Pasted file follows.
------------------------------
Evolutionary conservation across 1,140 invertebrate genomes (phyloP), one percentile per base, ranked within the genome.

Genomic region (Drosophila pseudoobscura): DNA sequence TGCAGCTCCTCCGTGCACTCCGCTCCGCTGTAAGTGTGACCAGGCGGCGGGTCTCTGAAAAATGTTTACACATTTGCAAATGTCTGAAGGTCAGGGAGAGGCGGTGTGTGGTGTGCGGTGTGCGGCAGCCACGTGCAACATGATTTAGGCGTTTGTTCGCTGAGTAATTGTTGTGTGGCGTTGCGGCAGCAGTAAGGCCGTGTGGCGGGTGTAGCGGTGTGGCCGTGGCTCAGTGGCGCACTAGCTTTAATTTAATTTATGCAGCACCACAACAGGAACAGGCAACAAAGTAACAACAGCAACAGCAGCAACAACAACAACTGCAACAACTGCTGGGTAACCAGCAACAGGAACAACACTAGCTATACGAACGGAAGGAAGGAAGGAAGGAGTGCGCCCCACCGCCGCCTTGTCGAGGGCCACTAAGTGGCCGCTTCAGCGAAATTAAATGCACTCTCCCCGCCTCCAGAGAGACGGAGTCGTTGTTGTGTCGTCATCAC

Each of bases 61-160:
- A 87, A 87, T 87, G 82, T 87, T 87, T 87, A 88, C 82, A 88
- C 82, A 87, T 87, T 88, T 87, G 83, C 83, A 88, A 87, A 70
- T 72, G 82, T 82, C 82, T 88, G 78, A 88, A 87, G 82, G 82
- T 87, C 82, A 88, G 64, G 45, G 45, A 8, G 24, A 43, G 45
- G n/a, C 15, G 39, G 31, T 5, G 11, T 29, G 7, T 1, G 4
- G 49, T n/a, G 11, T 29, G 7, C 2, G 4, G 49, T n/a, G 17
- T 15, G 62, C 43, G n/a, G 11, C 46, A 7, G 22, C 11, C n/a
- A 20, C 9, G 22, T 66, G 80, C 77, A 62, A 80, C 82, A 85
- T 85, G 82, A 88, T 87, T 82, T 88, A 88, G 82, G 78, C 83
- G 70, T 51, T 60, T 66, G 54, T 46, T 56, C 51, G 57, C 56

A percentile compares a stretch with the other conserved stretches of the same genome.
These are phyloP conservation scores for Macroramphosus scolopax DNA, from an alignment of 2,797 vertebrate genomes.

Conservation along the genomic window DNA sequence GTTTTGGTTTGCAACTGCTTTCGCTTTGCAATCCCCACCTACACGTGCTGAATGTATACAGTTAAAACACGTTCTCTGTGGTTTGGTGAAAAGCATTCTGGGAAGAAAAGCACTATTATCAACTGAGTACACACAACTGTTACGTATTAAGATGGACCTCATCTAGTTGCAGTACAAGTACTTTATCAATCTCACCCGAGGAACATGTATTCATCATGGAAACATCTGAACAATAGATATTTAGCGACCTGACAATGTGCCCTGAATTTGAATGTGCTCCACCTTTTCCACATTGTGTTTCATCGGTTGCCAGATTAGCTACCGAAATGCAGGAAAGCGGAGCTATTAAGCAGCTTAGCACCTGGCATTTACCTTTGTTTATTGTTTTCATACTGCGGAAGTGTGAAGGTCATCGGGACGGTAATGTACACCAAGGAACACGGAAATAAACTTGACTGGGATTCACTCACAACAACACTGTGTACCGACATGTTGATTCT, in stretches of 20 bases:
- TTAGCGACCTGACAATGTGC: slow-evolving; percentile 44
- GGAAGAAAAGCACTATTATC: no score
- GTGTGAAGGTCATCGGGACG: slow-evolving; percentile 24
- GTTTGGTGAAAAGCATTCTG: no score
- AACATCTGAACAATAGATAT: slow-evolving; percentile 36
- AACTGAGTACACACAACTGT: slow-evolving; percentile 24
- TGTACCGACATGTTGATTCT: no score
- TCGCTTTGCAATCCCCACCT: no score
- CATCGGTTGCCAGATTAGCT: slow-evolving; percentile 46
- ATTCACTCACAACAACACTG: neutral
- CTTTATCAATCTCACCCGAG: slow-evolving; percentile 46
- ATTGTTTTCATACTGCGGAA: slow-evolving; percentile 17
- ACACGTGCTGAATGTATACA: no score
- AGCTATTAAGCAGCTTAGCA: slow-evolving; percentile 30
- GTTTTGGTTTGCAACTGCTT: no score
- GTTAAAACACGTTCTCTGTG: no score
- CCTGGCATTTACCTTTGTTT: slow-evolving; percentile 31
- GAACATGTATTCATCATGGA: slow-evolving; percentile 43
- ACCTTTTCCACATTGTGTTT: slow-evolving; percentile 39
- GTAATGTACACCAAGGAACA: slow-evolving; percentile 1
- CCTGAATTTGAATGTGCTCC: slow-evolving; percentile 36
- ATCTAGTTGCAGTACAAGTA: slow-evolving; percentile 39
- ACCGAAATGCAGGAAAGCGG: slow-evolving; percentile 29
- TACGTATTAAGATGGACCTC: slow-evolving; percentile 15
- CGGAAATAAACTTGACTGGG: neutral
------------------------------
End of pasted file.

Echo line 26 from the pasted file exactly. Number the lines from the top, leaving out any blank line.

- ATTCACTCACAACAACACTG: neutral